‘Star Wars: Republic Commando’ Remaster Review: Some Fight Left in this Squad

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You and your squad of clones vs. the Separatist Droid Army. Star Wars: Republic Commando is back!


Earlier this year, a surprise re-release of the 2005 LucasArts classic Republic Commando was announced by Aspyr and Lucasfilm Games. For the first time ever, the game has made the jump to PlayStation and Nintendo consoles, as it was originally limited to Xbox and PC. This remaster follows in the footsteps of other recent Star Wars re-releases by Aspyr, such as the Jedi Knight titles or Racer, which also hit PS4 and Switch. The developer and publisher has also touched up the KOTOR titles over the years, and recent rumors suggest they might be working on their biggest project ever: a reboot/remake of the first Knights of the Old Republic.


If you haven’t checked out Republic Commando before, this game might feel quite fresh, since its formula was only tried once in the Star Wars universe. It’s a tactical FPS that follows the legendary Delta Squad during the Clone Wars, starting with the first Battle of Geonosis and through increasingly difficult missions. You play as the squad leader, nicknamed Boss, and you lead and coordinate three other clone commandos (and brothers): Scorch, Fixer, and Sev. It’s a “band of brothers” kind of story that felt quite special back in 2005 because of its emphasis on humanizing the clone troopers, something that Dave Filoni would later take a step further. Delta Squad even had a brief cameo in Season 3 of The Clone Wars, effectively making the jump to the current canon. Additionally, clone commandos were eventually included in EA and DICE’s Star Wars: Battlefront II.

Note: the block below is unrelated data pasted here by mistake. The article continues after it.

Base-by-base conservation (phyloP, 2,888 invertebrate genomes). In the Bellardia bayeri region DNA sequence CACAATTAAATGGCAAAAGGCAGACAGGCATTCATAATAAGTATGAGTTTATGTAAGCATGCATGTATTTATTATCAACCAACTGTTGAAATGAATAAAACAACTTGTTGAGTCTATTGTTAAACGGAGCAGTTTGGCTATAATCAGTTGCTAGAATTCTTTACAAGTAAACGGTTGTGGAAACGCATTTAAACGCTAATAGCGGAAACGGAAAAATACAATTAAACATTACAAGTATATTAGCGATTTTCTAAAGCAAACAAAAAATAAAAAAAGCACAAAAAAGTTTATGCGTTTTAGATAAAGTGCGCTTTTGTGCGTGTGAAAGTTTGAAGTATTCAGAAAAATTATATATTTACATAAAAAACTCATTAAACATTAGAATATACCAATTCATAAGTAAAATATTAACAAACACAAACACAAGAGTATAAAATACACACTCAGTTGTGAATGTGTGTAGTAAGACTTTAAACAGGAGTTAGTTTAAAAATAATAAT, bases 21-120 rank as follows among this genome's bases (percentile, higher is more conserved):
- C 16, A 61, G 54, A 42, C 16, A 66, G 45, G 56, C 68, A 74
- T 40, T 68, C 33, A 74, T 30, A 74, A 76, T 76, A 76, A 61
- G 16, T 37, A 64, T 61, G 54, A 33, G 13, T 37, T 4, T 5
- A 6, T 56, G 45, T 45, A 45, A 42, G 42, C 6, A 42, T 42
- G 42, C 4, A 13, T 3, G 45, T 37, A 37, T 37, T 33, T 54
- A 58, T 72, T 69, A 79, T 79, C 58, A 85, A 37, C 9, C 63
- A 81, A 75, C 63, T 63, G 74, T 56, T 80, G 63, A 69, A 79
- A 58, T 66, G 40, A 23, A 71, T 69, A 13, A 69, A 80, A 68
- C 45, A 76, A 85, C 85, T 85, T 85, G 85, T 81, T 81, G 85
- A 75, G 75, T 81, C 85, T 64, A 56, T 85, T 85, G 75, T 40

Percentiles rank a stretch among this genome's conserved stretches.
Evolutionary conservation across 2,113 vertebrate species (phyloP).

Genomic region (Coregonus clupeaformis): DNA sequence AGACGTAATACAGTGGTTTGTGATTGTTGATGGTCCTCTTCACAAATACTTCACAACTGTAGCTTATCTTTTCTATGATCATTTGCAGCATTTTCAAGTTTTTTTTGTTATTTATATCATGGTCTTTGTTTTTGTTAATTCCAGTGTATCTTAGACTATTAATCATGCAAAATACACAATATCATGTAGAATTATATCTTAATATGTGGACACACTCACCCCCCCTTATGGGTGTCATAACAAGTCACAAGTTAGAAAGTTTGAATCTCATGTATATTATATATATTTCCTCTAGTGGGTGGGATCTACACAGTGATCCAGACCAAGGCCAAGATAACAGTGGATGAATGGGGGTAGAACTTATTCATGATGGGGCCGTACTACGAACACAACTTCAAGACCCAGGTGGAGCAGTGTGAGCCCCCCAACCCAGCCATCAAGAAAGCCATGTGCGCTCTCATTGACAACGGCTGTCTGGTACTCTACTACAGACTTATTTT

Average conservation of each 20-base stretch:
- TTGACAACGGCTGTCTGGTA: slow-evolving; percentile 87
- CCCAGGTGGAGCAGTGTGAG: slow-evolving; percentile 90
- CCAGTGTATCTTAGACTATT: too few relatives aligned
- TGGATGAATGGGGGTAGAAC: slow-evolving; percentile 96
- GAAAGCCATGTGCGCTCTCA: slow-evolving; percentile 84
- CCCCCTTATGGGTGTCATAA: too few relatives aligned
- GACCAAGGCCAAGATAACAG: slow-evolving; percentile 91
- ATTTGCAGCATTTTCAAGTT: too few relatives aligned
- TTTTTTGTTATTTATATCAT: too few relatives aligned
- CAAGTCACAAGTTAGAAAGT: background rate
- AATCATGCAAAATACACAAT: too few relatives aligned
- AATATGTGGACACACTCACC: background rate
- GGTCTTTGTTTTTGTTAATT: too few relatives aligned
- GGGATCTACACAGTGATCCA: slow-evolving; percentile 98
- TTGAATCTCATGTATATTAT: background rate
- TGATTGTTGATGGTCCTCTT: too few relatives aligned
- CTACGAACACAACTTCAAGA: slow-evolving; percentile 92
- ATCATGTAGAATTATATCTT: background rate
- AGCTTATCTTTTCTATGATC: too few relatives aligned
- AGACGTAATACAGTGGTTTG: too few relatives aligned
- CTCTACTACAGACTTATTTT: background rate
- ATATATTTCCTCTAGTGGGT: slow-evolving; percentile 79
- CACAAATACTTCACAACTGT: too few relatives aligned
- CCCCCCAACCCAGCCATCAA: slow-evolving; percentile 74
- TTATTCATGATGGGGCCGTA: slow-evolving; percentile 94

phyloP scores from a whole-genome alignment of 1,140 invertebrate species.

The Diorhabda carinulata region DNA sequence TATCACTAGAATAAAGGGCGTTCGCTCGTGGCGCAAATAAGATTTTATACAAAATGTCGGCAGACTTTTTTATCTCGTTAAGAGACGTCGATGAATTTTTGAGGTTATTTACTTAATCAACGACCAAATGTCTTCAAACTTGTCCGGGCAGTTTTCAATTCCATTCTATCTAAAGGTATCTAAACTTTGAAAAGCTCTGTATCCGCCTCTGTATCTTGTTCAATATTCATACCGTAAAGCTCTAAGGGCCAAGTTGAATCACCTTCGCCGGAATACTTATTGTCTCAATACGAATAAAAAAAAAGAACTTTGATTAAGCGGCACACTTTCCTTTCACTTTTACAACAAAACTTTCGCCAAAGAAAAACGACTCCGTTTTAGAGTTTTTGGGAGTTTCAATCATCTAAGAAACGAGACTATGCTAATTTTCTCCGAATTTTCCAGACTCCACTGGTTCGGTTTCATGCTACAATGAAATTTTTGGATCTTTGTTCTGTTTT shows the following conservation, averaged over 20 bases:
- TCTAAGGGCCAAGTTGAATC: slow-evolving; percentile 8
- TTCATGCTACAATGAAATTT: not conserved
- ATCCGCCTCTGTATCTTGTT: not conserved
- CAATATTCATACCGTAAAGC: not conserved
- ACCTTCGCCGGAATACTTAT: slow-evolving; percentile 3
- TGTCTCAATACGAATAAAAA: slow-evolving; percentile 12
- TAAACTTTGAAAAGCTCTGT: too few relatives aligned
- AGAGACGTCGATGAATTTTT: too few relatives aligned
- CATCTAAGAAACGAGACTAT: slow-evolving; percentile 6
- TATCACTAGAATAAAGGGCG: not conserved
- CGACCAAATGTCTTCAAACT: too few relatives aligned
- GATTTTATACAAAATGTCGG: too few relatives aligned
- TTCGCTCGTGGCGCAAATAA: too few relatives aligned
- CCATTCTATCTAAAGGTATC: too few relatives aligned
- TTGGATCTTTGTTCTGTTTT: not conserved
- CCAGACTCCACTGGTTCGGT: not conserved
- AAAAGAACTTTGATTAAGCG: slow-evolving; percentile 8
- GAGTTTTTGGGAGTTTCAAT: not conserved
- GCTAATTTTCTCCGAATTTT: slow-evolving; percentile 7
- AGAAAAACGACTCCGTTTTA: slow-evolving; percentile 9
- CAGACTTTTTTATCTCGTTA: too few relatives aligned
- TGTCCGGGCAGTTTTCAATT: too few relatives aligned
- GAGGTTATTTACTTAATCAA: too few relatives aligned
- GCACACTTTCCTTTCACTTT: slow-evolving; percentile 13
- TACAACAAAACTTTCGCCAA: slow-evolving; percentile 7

The missions normally play out like a sequence of sections which require you to constantly readapt your strategies. For example: one of your boys may be needed to slice a control panel while another plants an explosive, so you and the remaining commando need to give them cover. Tougher battle droids can’t be taken down fast enough by just one guy, so you’ll need to tell the whole squad to focus their fire on it while also taking cover from lethal attacks. The “run and gun” approach simply doesn’t work in this game, and many times you’ll find yourself surrounded by enemies and alone because you didn’t plan in advance or quickly take advantage of your surroundings. The whole game’s designed around the squad mechanics and constantly forces you to think on your feet.


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In many ways, this re-release of Republic Commando feels like the ultimate version of the game. The folks at Aspyr have made sure to include reworked, smoother controls (which can also be customized) and trophies/achievements, something that completionists always appreciate. Other improvements include an upscaling and overall polish of the original graphics; just don’t expect any miracles, as this is nevertheless a game from 2005. The original artistic vision has been treated with care, and this project, like other previous re-releases by Aspyr, was all about upgrading the OG game for newer generations and veterans alike. However, not everything feels as good as it should, and I’m sure most of these problems couldn’t be solved with a remaster…